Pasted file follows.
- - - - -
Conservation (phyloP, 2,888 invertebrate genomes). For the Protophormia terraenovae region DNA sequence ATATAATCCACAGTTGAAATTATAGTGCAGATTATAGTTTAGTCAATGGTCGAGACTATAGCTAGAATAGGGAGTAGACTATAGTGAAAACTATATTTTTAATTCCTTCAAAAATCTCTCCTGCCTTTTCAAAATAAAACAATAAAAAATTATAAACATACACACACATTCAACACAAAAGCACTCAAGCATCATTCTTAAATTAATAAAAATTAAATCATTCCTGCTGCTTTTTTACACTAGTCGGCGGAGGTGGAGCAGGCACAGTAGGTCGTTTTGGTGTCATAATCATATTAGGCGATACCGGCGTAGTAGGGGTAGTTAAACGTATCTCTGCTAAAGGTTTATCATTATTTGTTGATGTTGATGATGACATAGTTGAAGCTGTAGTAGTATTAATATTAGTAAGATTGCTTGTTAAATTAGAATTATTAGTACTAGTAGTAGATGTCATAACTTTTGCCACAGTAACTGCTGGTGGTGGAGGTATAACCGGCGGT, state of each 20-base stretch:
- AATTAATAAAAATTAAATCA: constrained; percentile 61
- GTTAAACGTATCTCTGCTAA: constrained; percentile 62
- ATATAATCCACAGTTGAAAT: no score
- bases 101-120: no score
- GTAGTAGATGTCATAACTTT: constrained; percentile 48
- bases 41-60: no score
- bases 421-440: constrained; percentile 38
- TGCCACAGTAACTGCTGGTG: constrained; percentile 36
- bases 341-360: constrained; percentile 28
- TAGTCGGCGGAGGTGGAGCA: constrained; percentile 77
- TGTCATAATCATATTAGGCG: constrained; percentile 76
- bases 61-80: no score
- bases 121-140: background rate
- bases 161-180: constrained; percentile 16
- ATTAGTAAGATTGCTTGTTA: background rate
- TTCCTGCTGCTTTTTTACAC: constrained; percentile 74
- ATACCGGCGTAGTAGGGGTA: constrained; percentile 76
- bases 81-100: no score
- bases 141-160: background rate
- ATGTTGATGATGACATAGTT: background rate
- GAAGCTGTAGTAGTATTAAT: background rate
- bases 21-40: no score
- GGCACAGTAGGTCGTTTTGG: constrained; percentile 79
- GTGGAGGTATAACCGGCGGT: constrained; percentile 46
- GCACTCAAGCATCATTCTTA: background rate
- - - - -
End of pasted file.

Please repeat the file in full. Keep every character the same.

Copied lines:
Conservation (phyloP, 2,888 invertebrate genomes). For the Protophormia terraenovae region DNA sequence ATATAATCCACAGTTGAAATTATAGTGCAGATTATAGTTTAGTCAATGGTCGAGACTATAGCTAGAATAGGGAGTAGACTATAGTGAAAACTATATTTTTAATTCCTTCAAAAATCTCTCCTGCCTTTTCAAAATAAAACAATAAAAAATTATAAACATACACACACATTCAACACAAAAGCACTCAAGCATCATTCTTAAATTAATAAAAATTAAATCATTCCTGCTGCTTTTTTACACTAGTCGGCGGAGGTGGAGCAGGCACAGTAGGTCGTTTTGGTGTCATAATCATATTAGGCGATACCGGCGTAGTAGGGGTAGTTAAACGTATCTCTGCTAAAGGTTTATCATTATTTGTTGATGTTGATGATGACATAGTTGAAGCTGTAGTAGTATTAATATTAGTAAGATTGCTTGTTAAATTAGAATTATTAGTACTAGTAGTAGATGTCATAACTTTTGCCACAGTAACTGCTGGTGGTGGAGGTATAACCGGCGGT, state of each 20-base stretch:
- AATTAATAAAAATTAAATCA: constrained; percentile 61
- GTTAAACGTATCTCTGCTAA: constrained; percentile 62
- ATATAATCCACAGTTGAAAT: no score
- bases 101-120: no score
- GTAGTAGATGTCATAACTTT: constrained; percentile 48
- bases 41-60: no score
- bases 421-440: constrained; percentile 38
- TGCCACAGTAACTGCTGGTG: constrained; percentile 36
- bases 341-360: constrained; percentile 28
- TAGTCGGCGGAGGTGGAGCA: constrained; percentile 77
- TGTCATAATCATATTAGGCG: constrained; percentile 76
- bases 61-80: no score
- bases 121-140: background rate
- bases 161-180: constrained; percentile 16
- ATTAGTAAGATTGCTTGTTA: background rate
- TTCCTGCTGCTTTTTTACAC: constrained; percentile 74
- ATACCGGCGTAGTAGGGGTA: constrained; percentile 76
- bases 81-100: no score
- bases 141-160: background rate
- ATGTTGATGATGACATAGTT: background rate
- GAAGCTGTAGTAGTATTAAT: background rate
- bases 21-40: no score
- GGCACAGTAGGTCGTTTTGG: constrained; percentile 79
- GTGGAGGTATAACCGGCGGT: constrained; percentile 46
- GCACTCAAGCATCATTCTTA: background rate